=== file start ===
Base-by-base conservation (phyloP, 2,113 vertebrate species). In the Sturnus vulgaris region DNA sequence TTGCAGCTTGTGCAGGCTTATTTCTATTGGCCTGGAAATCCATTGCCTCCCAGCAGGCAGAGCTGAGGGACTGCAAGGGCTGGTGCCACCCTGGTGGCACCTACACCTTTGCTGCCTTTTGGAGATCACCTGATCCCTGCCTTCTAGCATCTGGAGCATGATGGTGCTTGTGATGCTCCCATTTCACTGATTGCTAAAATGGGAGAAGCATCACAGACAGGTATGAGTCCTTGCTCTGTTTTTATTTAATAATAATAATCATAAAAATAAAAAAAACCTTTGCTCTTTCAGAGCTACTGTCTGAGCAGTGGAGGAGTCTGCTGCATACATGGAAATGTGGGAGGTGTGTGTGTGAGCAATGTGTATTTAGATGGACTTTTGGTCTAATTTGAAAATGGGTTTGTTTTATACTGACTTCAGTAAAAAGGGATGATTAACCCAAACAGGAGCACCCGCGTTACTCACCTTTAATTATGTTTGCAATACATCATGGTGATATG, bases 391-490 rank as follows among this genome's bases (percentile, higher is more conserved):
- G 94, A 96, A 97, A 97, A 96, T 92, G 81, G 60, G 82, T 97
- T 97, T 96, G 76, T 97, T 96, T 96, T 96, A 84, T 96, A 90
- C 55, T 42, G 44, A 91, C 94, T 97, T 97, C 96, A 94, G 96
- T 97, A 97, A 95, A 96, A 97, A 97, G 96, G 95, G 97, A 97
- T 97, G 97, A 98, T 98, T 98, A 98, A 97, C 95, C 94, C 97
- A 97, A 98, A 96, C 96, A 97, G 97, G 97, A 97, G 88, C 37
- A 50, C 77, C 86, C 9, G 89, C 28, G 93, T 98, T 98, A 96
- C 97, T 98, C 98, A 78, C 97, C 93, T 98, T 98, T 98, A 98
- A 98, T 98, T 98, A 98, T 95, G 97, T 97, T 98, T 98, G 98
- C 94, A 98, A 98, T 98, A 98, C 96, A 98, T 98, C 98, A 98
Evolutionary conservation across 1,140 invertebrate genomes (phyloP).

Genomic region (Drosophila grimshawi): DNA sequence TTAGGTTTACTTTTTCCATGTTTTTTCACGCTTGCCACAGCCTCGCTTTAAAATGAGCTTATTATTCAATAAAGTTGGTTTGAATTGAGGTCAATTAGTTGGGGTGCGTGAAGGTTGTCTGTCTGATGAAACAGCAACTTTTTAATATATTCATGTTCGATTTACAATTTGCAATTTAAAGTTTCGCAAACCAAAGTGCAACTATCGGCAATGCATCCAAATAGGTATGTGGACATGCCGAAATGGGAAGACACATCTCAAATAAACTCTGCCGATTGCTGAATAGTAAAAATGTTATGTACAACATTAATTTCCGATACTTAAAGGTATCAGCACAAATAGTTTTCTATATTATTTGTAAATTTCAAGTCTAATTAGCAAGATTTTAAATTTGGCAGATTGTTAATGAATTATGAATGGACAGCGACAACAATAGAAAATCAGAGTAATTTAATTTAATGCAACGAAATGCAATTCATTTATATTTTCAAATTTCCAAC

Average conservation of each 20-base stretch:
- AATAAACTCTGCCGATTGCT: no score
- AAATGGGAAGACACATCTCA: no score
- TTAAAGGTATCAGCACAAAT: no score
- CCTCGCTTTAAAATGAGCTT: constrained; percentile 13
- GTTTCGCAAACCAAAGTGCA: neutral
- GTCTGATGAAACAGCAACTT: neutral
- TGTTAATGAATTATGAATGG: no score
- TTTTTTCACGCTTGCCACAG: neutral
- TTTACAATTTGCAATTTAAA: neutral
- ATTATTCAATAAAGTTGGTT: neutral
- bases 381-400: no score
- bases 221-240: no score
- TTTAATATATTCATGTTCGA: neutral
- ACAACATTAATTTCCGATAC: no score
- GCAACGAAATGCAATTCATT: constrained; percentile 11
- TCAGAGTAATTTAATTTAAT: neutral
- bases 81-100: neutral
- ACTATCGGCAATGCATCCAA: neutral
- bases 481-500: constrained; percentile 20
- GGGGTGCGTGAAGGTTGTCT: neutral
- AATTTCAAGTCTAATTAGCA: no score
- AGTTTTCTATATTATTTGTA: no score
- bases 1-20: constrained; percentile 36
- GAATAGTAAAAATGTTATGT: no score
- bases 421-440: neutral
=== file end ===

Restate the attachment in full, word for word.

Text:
Base-by-base conservation (phyloP, 2,113 vertebrate species). In the Sturnus vulgaris region DNA sequence TTGCAGCTTGTGCAGGCTTATTTCTATTGGCCTGGAAATCCATTGCCTCCCAGCAGGCAGAGCTGAGGGACTGCAAGGGCTGGTGCCACCCTGGTGGCACCTACACCTTTGCTGCCTTTTGGAGATCACCTGATCCCTGCCTTCTAGCATCTGGAGCATGATGGTGCTTGTGATGCTCCCATTTCACTGATTGCTAAAATGGGAGAAGCATCACAGACAGGTATGAGTCCTTGCTCTGTTTTTATTTAATAATAATAATCATAAAAATAAAAAAAACCTTTGCTCTTTCAGAGCTACTGTCTGAGCAGTGGAGGAGTCTGCTGCATACATGGAAATGTGGGAGGTGTGTGTGTGAGCAATGTGTATTTAGATGGACTTTTGGTCTAATTTGAAAATGGGTTTGTTTTATACTGACTTCAGTAAAAAGGGATGATTAACCCAAACAGGAGCACCCGCGTTACTCACCTTTAATTATGTTTGCAATACATCATGGTGATATG, bases 391-490 rank as follows among this genome's bases (percentile, higher is more conserved):
- G 94, A 96, A 97, A 97, A 96, T 92, G 81, G 60, G 82, T 97
- T 97, T 96, G 76, T 97, T 96, T 96, T 96, A 84, T 96, A 90
- C 55, T 42, G 44, A 91, C 94, T 97, T 97, C 96, A 94, G 96
- T 97, A 97, A 95, A 96, A 97, A 97, G 96, G 95, G 97, A 97
- T 97, G 97, A 98, T 98, T 98, A 98, A 97, C 95, C 94, C 97
- A 97, A 98, A 96, C 96, A 97, G 97, G 97, A 97, G 88, C 37
- A 50, C 77, C 86, C 9, G 89, C 28, G 93, T 98, T 98, A 96
- C 97, T 98, C 98, A 78, C 97, C 93, T 98, T 98, T 98, A 98
- A 98, T 98, T 98, A 98, T 95, G 97, T 97, T 98, T 98, G 98
- C 94, A 98, A 98, T 98, A 98, C 96, A 98, T 98, C 98, A 98
Evolutionary conservation across 1,140 invertebrate genomes (phyloP).

Genomic region (Drosophila grimshawi): DNA sequence TTAGGTTTACTTTTTCCATGTTTTTTCACGCTTGCCACAGCCTCGCTTTAAAATGAGCTTATTATTCAATAAAGTTGGTTTGAATTGAGGTCAATTAGTTGGGGTGCGTGAAGGTTGTCTGTCTGATGAAACAGCAACTTTTTAATATATTCATGTTCGATTTACAATTTGCAATTTAAAGTTTCGCAAACCAAAGTGCAACTATCGGCAATGCATCCAAATAGGTATGTGGACATGCCGAAATGGGAAGACACATCTCAAATAAACTCTGCCGATTGCTGAATAGTAAAAATGTTATGTACAACATTAATTTCCGATACTTAAAGGTATCAGCACAAATAGTTTTCTATATTATTTGTAAATTTCAAGTCTAATTAGCAAGATTTTAAATTTGGCAGATTGTTAATGAATTATGAATGGACAGCGACAACAATAGAAAATCAGAGTAATTTAATTTAATGCAACGAAATGCAATTCATTTATATTTTCAAATTTCCAAC

Average conservation of each 20-base stretch:
- AATAAACTCTGCCGATTGCT: no score
- AAATGGGAAGACACATCTCA: no score
- TTAAAGGTATCAGCACAAAT: no score
- CCTCGCTTTAAAATGAGCTT: constrained; percentile 13
- GTTTCGCAAACCAAAGTGCA: neutral
- GTCTGATGAAACAGCAACTT: neutral
- TGTTAATGAATTATGAATGG: no score
- TTTTTTCACGCTTGCCACAG: neutral
- TTTACAATTTGCAATTTAAA: neutral
- ATTATTCAATAAAGTTGGTT: neutral
- bases 381-400: no score
- bases 221-240: no score
- TTTAATATATTCATGTTCGA: neutral
- ACAACATTAATTTCCGATAC: no score
- GCAACGAAATGCAATTCATT: constrained; percentile 11
- TCAGAGTAATTTAATTTAAT: neutral
- bases 81-100: neutral
- ACTATCGGCAATGCATCCAA: neutral
- bases 481-500: constrained; percentile 20
- GGGGTGCGTGAAGGTTGTCT: neutral
- AATTTCAAGTCTAATTAGCA: no score
- AGTTTTCTATATTATTTGTA: no score
- bases 1-20: constrained; percentile 36
- GAATAGTAAAAATGTTATGT: no score
- bases 421-440: neutral